Passing Fancy: Instead of going overboard with trick ball-handling options, this year 2K decided to bulk up the passing repertoire. Hold down the left button, then work in a number of different button and trigger combos to throw lobs, lead passes, or bounce passes, depending on the situation.
Practice Made Perfect: The All-American Training Challenge takes what amounts to a basic tutorial on the game's coolest control features and turns it into a entertaining mini-game. Not only are there different levels of success, you will go up against last year's big men on campus like cover boy Greg Oden, Big Baby Davis, and Alando Tucker. These mini-games are good for both practice and building up your recruit's value when you're playing in Create-a-Recruit mode.
Web Mastered: In addition to testing your skills against other hoop addicts online, the new 2K Share feature lets you save and swap customized settings like rosters, chants, playbooks. Now everyone can know just how much time you spend playing video games! On second thought, maybe that's something you should keep to yourself.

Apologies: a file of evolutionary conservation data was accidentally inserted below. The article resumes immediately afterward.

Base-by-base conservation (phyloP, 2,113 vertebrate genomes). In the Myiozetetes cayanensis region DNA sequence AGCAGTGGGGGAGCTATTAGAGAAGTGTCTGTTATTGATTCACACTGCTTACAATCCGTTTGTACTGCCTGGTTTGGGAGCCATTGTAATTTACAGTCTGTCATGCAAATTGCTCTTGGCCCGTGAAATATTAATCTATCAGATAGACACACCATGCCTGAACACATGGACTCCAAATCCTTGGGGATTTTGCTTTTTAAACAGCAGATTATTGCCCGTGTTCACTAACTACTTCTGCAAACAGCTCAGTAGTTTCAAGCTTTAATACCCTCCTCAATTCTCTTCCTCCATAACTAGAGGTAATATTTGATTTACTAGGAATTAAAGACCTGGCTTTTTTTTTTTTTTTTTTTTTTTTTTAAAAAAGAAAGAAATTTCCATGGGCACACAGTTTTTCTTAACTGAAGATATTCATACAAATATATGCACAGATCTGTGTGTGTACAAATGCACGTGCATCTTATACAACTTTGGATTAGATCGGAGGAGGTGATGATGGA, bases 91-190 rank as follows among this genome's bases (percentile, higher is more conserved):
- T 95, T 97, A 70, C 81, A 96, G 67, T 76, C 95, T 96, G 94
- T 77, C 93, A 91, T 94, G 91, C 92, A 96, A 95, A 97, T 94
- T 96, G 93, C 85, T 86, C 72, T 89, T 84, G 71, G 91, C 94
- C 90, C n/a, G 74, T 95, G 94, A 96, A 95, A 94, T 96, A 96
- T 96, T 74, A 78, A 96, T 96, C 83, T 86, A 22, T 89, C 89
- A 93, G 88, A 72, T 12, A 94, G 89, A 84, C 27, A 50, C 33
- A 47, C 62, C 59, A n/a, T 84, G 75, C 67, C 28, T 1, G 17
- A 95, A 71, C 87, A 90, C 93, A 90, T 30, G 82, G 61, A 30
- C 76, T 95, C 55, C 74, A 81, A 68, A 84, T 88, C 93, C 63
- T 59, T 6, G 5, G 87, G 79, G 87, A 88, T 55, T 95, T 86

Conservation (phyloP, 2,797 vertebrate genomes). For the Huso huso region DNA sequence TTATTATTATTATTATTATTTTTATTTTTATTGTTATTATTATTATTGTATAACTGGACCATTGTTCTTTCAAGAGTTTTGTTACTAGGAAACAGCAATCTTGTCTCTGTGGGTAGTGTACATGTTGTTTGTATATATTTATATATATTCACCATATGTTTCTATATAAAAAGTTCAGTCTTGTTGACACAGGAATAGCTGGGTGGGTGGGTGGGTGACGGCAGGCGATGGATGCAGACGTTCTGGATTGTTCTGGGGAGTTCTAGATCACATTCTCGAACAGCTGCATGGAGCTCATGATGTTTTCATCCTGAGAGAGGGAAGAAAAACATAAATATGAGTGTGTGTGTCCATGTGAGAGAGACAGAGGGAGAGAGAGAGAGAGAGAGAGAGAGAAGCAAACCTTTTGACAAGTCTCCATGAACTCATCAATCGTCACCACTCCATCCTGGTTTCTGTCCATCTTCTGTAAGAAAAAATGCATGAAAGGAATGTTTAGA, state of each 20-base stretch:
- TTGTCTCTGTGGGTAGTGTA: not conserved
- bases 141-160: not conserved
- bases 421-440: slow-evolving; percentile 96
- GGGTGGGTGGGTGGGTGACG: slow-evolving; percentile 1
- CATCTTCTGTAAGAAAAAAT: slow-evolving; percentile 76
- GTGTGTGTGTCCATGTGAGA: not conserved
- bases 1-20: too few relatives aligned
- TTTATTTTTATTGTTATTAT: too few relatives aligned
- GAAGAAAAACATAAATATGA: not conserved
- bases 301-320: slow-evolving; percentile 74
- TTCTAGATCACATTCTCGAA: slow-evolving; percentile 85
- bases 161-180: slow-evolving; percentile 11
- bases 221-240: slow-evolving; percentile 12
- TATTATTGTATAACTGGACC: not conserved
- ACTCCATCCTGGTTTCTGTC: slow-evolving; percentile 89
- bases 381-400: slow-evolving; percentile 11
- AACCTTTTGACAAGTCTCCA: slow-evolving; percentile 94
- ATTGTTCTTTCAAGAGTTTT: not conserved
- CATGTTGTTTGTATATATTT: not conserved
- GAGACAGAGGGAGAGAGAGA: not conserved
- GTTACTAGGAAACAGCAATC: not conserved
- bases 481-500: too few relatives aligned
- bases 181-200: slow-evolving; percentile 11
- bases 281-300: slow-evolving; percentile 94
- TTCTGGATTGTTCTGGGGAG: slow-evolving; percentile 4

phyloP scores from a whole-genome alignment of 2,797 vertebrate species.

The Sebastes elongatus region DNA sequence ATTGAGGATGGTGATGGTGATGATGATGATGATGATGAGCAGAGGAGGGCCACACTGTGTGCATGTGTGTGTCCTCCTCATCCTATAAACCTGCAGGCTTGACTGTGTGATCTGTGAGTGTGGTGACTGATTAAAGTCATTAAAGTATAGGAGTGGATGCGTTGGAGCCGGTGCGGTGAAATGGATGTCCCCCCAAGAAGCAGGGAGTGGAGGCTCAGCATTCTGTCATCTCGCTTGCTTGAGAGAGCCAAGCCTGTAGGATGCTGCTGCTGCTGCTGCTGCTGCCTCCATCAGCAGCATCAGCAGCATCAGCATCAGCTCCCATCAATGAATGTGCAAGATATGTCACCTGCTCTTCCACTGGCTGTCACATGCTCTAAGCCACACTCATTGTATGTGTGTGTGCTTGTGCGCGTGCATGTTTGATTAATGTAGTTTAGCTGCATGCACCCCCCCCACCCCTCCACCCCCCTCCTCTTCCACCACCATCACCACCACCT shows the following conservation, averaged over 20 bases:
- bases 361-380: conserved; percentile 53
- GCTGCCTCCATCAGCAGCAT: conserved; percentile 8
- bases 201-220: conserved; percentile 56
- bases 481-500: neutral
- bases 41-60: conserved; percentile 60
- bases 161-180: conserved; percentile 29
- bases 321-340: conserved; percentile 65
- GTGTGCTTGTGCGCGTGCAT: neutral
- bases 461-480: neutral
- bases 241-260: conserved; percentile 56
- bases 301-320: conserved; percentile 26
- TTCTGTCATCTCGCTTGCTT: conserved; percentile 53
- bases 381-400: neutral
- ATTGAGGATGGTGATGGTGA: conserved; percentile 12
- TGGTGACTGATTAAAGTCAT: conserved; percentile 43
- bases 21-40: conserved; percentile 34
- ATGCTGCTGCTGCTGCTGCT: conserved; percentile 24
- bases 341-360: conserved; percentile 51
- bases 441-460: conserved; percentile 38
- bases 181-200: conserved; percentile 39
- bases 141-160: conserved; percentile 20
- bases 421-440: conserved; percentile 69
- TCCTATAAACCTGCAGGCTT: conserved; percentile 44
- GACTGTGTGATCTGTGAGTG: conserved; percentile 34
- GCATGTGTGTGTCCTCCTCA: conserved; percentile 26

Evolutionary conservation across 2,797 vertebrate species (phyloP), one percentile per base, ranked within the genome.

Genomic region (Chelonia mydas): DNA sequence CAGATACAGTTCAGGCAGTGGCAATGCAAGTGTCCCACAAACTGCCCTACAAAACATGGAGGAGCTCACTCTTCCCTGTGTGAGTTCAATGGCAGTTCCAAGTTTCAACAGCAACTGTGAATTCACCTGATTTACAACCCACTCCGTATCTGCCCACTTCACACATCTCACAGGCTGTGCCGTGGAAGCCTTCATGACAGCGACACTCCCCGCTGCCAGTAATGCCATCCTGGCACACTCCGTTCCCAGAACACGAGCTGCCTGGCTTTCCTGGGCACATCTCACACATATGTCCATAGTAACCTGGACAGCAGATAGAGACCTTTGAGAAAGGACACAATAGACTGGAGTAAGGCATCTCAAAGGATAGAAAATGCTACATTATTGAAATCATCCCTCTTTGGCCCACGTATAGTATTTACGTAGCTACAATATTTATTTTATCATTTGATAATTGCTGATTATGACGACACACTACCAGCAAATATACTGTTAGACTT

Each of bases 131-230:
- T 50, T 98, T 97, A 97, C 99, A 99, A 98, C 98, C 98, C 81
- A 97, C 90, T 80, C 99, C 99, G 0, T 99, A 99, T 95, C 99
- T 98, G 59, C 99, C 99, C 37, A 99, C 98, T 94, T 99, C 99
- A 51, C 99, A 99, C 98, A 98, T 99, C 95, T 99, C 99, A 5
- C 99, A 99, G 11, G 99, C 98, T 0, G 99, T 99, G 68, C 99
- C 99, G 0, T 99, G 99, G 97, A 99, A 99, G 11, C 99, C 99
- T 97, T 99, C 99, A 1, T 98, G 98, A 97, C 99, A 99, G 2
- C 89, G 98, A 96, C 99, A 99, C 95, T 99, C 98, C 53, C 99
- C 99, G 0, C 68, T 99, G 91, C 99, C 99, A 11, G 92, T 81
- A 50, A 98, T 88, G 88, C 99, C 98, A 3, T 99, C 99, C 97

Check out 2K8's gameplay and new features in action:
Things We'd Change
Control Freak: Basketball is clearly the hardest sport to simulate in video games, and College Hoops struggles again. The natural, fluid moment of a normal basketball game never develops. Point-blank misses and awkward movements in the paint (who shoots set lay-ups off of an offensive rebound?) continue to be a problem.
Ready... Aim... Misfire: While we commend the new options in the passing game, aiming basic passes during gameplay suffers considerably. Too often, trying to feed the post from one sideline results in skipping it over the center and passing it to a jump shooter on the opposite sideline. Not only will you miss the opportunity for a low post scoring opportunity, the pass is usually picked off by the other team.
In-DEE-FENSE-ible:NBA 2K8's most questionable feature was it's Lock-On D, which essentially took the controller out of your hands by automatically guarding your opponent for you. Now the Lock-On D function hits the college ranks, and it seems to have been scaled too far back. There's hardly any difference when you hold down the trigger button to apply extra pressure in crunch time and some of your defenders even get beat by simple back cuts. A happy medium between these two extremes would be appreciated for those of us looking to get the big stop when we need it.